Time and time again, men are condemned to wander the earth after they die, unable to come to rest due to some injustice or simply the circumstances of their death itself.
Thus spring up the myriads of ghosts, apparitions and wraiths which plague the living.
Sometimes, though, it’s not a man at all, who is kept from their eternal rest, but an animal.
The dead fox is one such spectral beast.
Killed for crimes he didn’t commit, the dead fox is a victim of injustice born from ignorance and masquerading as righteousness.
Wherever the chickens might have vanished to, it wasn’t the gullet of the fox. He didn’t steal the eggs or went after the goose, he didn’t break the milk bowl set down on the porch and never did he bite the children. He did not even sneak around the house at night. But for the farmer, there can be no doubt concerning his guilt, and when the fox refuses to fall for the traps he laid out – ’cause he’s clever as the devil, says the farmer, in reality, though, because he never came near them in the first place – the farmer takes his farmhand and the dogs with him into the woods – with fatal consequence.
The alleged thief is dead, and while his pups clamor and howl in the warren, his judge and executioner sits in his own warm den and smugly smokes his pipe – that one, he thinks, won’t touch my chickens no more.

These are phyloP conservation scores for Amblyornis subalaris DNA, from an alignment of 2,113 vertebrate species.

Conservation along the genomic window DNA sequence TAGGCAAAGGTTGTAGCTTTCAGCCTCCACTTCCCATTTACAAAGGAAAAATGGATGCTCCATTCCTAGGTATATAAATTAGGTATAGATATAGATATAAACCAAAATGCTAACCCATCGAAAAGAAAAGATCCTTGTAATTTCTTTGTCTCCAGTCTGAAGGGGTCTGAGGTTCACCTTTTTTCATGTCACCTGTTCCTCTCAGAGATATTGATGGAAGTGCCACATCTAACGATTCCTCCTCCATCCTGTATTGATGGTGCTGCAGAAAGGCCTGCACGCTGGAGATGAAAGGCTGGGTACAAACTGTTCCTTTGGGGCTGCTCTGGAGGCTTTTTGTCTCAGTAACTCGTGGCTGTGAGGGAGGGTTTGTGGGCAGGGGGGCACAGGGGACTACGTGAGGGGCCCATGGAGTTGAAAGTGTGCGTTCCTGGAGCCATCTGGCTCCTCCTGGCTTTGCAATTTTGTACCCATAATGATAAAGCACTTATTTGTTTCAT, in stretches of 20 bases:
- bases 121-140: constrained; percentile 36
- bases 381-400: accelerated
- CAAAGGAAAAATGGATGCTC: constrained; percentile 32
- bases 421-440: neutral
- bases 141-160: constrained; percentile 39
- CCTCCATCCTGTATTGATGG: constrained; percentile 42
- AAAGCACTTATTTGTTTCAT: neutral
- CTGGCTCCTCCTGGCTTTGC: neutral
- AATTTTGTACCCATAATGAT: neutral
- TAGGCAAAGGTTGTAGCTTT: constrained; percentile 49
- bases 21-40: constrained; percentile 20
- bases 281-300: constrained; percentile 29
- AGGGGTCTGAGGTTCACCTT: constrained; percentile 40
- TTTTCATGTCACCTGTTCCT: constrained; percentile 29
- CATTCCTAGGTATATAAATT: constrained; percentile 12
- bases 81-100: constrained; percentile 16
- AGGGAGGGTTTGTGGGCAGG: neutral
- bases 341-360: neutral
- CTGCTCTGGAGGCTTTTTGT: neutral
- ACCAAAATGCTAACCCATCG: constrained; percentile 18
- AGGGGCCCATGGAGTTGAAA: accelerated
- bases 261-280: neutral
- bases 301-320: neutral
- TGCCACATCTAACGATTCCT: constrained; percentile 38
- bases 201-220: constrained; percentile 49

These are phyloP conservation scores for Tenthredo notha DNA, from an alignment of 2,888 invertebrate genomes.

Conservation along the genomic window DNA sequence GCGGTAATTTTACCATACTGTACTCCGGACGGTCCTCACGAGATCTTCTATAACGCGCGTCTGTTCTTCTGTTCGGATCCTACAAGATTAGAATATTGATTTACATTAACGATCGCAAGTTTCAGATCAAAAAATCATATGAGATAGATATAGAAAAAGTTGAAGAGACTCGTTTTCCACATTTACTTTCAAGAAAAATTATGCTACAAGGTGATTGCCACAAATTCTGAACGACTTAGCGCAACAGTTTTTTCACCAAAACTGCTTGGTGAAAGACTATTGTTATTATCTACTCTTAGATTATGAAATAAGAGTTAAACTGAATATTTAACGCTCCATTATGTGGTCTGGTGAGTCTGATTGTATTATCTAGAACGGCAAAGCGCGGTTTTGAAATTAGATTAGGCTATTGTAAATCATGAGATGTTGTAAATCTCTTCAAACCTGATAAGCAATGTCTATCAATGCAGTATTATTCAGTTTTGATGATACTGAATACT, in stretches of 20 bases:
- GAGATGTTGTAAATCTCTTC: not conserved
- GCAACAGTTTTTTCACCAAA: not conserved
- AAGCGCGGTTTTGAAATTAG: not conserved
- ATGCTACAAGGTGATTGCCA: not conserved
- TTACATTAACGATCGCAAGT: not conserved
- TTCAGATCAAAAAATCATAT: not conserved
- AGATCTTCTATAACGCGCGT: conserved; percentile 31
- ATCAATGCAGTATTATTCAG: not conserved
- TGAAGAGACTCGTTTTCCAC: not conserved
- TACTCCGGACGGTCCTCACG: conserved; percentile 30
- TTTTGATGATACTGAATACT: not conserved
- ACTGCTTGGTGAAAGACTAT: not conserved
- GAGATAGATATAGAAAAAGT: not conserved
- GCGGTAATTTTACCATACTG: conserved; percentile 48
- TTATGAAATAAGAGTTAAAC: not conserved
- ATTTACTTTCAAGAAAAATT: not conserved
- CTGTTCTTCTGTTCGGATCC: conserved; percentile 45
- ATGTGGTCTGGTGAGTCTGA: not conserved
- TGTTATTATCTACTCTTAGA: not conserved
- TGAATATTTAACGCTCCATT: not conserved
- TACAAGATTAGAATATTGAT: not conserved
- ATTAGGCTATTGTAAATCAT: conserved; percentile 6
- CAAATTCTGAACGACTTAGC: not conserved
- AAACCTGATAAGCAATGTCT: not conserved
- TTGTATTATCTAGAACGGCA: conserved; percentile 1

Later, though, – perhaps the very same night, perhaps on the fatal hunt’s first anniversary and from then on year after year – he will wake up in cold sweat, as his dogs whine and hide behind the oven. Something unseen stalks and sniffs and scratches outside. Stepping into the wood, the farmer cannot shake the feeling of some malevolent presence following his every move.
Beyond that, it might be the milk going sour or the eggs cracking. Perhaps the chickens lie dead in the morning, died of fright in the middle of the night.
If it comes especially bad, the farmer might find his favourite dog, his throat bitten clean through, with a lonely fox trail, coming out of nowhere and leading nowhere nearby – if there should be any sign of the killer at all.
The dead fox is back.
This idea sprang from the question of what to do with a dead fox (or rather the dead fox) in an adventure (let’s not go into where that question came from in the first place). As such it wasn’t bound to any specific setting or system, and as the dead fox isn’t meant to be a challenge of the combat variety, we skip over the issue of providing a stat block.
Indeed, the key to using the fox (in an adventure) is to take a cue from classic ghost stories, and letting the players first figure out the connection between the hunt and the haunting, and then have them put the fox to rest by somehow righting the wrong done to him.
What exactly might be necessary to finally give the fox ghost its peace might vary.
It could be anything from an honest apology by the farmer followed by a solemn oath to never hunt a fox again, over the identification of the true culprit of the crimes heaped on the fox, to the most bloody and brutal revenge, killing the hunter and his children the same way the fox and his pups had to suffer.
Personally, I am especially partial to the second of the three ideas sketched out above, mainly because of the idea of a ghost and fairy tale-like game that has begun to haunt my thoughts while refining of the idea.